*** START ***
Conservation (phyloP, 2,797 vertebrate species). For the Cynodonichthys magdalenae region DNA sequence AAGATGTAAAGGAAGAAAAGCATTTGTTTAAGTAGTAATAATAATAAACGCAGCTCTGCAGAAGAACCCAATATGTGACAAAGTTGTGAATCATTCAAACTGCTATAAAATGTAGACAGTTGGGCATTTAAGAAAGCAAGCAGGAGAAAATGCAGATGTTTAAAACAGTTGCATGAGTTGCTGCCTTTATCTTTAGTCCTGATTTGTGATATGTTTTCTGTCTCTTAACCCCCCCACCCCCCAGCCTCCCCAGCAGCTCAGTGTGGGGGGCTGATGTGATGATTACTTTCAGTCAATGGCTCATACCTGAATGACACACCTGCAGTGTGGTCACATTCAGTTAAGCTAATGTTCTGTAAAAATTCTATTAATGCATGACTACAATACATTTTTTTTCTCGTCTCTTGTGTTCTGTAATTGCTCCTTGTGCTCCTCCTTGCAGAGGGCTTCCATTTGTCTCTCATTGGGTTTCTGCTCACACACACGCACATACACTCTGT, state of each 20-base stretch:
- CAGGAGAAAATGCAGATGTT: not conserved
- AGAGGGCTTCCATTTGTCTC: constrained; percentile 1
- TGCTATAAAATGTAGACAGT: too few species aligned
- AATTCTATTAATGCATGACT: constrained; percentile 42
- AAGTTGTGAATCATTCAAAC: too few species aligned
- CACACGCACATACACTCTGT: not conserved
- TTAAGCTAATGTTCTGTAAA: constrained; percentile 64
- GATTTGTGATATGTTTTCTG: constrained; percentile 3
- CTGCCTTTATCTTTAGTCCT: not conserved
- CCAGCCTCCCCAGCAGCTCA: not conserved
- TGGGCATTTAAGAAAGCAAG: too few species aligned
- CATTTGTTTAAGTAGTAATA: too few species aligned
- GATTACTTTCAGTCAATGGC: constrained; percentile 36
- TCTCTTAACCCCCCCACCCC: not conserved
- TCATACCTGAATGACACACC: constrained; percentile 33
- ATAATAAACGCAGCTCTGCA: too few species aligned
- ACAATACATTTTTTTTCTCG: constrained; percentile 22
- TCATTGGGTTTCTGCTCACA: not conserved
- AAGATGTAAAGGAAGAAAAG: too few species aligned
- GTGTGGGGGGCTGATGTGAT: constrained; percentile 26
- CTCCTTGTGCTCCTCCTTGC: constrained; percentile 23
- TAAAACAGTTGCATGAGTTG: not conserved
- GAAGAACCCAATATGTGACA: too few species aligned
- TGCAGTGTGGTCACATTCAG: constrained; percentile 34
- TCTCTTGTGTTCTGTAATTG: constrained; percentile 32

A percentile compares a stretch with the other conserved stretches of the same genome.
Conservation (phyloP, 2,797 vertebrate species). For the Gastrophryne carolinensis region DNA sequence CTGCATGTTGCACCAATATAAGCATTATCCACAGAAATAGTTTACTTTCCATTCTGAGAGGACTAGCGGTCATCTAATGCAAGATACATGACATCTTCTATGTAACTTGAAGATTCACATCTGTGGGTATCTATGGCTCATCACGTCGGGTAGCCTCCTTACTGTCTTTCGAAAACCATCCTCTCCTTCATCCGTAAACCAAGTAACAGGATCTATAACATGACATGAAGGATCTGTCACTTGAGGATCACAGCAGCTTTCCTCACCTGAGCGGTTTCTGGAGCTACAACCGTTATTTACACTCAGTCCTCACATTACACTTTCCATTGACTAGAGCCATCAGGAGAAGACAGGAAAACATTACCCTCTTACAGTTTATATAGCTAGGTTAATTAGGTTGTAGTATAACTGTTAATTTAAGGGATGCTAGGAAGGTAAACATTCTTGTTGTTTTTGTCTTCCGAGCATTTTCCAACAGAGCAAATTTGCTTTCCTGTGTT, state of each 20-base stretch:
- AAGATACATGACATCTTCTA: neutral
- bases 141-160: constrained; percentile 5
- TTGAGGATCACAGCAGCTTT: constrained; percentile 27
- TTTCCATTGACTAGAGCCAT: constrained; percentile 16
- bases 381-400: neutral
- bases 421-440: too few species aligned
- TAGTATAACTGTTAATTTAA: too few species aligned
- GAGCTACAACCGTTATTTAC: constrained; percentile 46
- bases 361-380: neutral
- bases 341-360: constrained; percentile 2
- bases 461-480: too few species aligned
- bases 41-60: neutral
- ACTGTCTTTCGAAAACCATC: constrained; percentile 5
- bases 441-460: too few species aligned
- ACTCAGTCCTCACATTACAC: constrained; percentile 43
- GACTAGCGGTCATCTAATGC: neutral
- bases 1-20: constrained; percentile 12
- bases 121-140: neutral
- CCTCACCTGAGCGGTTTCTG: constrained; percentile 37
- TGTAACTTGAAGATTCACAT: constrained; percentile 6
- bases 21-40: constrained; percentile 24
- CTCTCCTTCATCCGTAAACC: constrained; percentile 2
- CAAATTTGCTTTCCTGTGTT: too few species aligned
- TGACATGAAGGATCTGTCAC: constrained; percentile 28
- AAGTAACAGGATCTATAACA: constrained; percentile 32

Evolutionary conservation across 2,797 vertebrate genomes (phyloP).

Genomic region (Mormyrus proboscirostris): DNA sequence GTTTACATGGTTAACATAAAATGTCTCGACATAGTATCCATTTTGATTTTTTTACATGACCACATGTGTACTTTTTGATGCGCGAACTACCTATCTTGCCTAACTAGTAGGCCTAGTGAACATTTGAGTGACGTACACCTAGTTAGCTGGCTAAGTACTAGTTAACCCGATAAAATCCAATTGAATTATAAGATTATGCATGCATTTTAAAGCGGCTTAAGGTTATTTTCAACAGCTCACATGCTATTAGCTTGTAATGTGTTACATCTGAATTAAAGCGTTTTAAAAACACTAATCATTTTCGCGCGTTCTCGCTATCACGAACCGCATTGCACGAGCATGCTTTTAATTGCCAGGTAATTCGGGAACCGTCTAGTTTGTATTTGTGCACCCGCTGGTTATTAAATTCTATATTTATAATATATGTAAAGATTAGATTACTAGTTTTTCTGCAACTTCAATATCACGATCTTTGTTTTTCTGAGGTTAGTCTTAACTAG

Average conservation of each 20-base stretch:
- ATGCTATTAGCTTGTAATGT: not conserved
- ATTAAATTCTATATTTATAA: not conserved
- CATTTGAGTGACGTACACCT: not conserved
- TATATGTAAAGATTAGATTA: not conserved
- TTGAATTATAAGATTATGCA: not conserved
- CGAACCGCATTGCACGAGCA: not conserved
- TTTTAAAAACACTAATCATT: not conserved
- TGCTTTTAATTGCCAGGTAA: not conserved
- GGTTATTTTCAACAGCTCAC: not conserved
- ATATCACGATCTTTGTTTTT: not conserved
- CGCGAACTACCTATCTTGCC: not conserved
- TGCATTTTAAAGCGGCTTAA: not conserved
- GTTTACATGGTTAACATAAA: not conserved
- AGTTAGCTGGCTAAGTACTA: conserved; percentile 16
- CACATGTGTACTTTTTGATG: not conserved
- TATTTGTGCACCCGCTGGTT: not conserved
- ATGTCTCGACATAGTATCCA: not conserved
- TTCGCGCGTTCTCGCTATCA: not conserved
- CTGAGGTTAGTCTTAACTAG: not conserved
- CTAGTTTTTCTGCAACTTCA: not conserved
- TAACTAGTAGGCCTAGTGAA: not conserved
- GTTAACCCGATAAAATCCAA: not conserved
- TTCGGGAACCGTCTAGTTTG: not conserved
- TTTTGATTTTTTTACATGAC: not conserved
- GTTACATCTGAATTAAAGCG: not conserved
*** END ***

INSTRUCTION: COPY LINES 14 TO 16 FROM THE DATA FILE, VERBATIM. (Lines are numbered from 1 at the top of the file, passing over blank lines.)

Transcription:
- GATTACTTTCAGTCAATGGC: constrained; percentile 36
- TCTCTTAACCCCCCCACCCC: not conserved
- TCATACCTGAATGACACACC: constrained; percentile 33